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PostPosted: Sat Aug 18, 2007 8:50 pm 
Hello Camera Labs!

I am VERY confused at the choices and opinions on filters out there on the web. German Glass, Green glass, Coated, Non Coated, Multi Coated, Pro Digital... My mind is racing.

I seem fairly convinced that UV filters are a must. At the very least, for lens protection. I get it!

Now: What is the difference between the coated and multi coated? Apart from the obvious... which ones are best for DSLR? I hear things about what a problem the multi coated's are to clean. Should that really be a consideration if it is the best filter to have on your lens? Is it the best kind of filter to have?

I am looking at a kit of four lenses... each one with a different filter size... this, for UV and Polarizers could run me close to $600 US for the whole deal. I am willing to go there if it's necessary... opinions?

I know this has been discussed many times in many places, but I am more confused reading all of the information than ever. Too many experts have their OWN bias and that seems rampant in their opinion... even brand bias.

Please help!


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PostPosted: Sat Aug 18, 2007 9:13 pm 
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Hi Miguel, you need even more opinions :wink:
Well, here are my 2cents:
- Use UV-filters only, if you have probs keeping your front-lenses clean. I tried a long time to go without, but finally gave up (mostly due to spray from rain or the sea)
- pol-filters are very special filters, believe me. It's correct that you cannot simulate the results of a pol-filter by SW (in post-processing). But if you feel you need one, buy it first for your wide to medium-tele lenses.
- you can by a filter for the largest lens you have and adapt it to the smaller ones with step-down threads (don't know whether this is the right term :( ). This is much cheaper than buying a filter for each lens.

Now to the coating: As each filter adds two additional glass/air-borders, that is never good for IQ. What can you do to make sure that the impact of a filter on IQ is minimal? Buy a coated filter! Why? Because coated filters reduce reflections that either reduce the light going through or play ping-pong between your front-lens and the back-side of the filter.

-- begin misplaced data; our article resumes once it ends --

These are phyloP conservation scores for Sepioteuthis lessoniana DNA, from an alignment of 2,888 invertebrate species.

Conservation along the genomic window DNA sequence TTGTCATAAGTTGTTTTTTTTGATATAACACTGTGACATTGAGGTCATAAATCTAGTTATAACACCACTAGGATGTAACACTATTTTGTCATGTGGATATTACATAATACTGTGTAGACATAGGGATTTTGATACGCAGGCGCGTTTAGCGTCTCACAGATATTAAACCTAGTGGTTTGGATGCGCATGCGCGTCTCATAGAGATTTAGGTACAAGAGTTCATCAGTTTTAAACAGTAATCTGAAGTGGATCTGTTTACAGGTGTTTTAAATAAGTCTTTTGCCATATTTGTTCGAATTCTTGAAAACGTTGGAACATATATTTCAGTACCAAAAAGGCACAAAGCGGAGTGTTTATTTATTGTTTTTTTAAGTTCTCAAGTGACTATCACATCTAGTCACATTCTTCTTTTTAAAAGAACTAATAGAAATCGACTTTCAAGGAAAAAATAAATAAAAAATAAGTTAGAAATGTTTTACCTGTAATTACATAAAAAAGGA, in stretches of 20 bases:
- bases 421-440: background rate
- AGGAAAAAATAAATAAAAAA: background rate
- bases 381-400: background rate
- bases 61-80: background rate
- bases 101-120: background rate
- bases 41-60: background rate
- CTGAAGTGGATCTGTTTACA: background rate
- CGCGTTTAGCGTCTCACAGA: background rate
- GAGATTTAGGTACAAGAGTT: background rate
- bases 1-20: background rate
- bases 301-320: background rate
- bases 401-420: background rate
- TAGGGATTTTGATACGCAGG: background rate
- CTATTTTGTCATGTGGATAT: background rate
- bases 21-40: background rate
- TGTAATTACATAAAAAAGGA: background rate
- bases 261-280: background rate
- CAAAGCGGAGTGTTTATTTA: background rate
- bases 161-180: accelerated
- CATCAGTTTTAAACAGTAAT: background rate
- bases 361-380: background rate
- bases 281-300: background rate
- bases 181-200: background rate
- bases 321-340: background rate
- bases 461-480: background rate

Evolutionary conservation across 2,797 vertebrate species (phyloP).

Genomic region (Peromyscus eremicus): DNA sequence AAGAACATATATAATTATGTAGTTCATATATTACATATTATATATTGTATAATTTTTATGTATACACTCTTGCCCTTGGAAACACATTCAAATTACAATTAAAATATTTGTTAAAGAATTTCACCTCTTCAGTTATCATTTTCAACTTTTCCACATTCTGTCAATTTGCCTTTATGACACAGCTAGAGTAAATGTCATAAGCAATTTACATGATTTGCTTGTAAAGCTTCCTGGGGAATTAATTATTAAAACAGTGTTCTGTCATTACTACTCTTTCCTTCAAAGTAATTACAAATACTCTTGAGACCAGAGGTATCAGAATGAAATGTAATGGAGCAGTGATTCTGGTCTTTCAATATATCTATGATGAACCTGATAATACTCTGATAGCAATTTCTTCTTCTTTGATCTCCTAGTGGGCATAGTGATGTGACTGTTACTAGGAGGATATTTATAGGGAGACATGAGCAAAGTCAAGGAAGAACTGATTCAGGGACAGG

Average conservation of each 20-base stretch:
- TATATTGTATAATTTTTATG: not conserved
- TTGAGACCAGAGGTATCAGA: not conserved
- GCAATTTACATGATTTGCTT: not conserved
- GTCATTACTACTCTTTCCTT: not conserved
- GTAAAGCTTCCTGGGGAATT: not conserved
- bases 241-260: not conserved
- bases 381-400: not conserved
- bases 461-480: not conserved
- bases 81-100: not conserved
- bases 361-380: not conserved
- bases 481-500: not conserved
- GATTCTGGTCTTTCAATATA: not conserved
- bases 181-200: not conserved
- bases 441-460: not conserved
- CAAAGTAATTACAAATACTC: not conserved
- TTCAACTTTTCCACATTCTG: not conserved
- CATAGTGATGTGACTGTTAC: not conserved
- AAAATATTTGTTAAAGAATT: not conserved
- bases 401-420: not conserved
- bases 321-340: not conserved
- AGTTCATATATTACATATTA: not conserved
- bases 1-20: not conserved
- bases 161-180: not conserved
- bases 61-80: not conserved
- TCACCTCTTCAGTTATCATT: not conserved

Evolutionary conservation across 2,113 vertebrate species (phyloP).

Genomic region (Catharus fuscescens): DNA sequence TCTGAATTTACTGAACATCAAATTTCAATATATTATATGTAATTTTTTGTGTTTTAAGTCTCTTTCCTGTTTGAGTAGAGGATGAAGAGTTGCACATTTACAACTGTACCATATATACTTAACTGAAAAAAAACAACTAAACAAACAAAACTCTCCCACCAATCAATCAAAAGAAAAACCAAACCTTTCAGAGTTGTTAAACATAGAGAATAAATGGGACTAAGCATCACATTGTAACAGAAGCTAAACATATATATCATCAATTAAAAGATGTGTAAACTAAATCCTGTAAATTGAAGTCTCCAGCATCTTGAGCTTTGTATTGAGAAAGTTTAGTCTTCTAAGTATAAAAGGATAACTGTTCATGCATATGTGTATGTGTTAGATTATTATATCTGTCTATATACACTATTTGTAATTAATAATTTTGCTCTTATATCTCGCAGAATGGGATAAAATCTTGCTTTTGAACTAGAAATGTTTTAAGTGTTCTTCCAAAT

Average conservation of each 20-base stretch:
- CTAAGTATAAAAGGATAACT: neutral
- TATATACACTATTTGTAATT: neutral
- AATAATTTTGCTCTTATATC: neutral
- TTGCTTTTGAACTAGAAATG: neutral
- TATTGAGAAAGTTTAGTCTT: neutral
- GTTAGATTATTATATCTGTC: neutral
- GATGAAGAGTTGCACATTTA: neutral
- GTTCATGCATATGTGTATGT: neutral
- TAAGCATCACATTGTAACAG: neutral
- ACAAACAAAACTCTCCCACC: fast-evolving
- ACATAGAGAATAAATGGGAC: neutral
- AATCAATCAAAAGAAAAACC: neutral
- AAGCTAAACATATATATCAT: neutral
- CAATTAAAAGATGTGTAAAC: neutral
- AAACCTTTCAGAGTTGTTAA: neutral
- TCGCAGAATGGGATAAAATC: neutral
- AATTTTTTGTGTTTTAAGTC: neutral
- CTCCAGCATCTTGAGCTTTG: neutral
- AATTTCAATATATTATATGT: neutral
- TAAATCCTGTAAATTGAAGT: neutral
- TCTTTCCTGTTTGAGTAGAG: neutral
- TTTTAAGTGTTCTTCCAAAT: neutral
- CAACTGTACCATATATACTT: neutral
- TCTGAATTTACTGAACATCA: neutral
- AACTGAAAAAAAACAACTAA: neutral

So you need coating on both sides of the filter. And as the most effective way to stop reflections is multi-coating, if you want the best optical performance/IQ, buy multi-coated filters.
As to the manufacturers, Hoya is approved and not too expensive, B&W is approved but seems more expensive and Tiffen seems to be so-so (quality-wise). Me, I buy Hoya superHMC, but don't get any money, when I recommend them... :idea:

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Thomas (beware: Nikon-fanboy and moderator!) My Lens Reviews, My Pictures, My Photography Blog
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PostPosted: Sat Aug 18, 2007 10:36 pm 
Clear, concise and convincing. That's what I have learned (in a very short while) to expect from Mr. tombomba2!

Thank you very much sir! Much appreciated for clarity and speed of response.

Yes, everything seemed to be right in things that I was reading... but I have been reading so much bias that I wasn't sure which way to go.

Question, have you had any challenges with your Hoya filters? How long have you used them? When do they come most in handy for you?


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PostPosted: Sat Aug 18, 2007 10:56 pm 
Oh, and what's the difference between UV, UV-Haze, and Haze?

Looking for UV filters... does the Haze filtering addition get in the way of the UV?... is it what UV's do anyway and there are just some brands that put that in the name?


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PostPosted: Sun Aug 19, 2007 3:44 am 
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You're welcome!
A UV-filter should be absolutely clear, as it should only block UV-rays, which are not visible to the eye.
A Skylight-filter (sometimes denoted as "KR ยก.5") has a very light "orangeish" tint to work against the blueish color cast that you get with certain outdoor conditions.
A Haze-filter is according to Tiffen a stronger UV-filter (see here). They sell "Haze 1" and "Haze 2a" and according to the photos on their website these filters are clear like UV-filters. Hoya doesn't sell such filters but says of its UV-filter: "Absorbs the ultraviolet rays which often makes outdoor photographs hazy and indistinct". B+W too don't sell "Haze"-filters.

As to protecting our front-lens, a normal UV-filter will do. I would avoid any colored filters.
I have a UV- and Pol-filter only for my most-used lens, the 18-200mm. The UV-filter is always on and I don't use a lens-cap anymore (lost it). Cleaning was no prob so far, but once the filter was hard to unscrew.
The Pol-filter is used by me only in 5 out of 5000 pics. It takes away around 2EV of light and you constantly have to watch to have it set to the right angle, and the effect is very special so I don't need it often.

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Thomas (beware: Nikon-fanboy and moderator!) My Lens Reviews, My Pictures, My Photography Blog
D800+assorted lenses


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PostPosted: Sun Aug 19, 2007 6:40 am 
Thank you once again. I had my suspicions of the polarizers, and you set me straight. I think I will ONLY get them for my mid rangers as well. No need to have them on my Macro... at least for now.

You've saved me quite a bit of money!

I look forward to posting my upcoming kit very soon.


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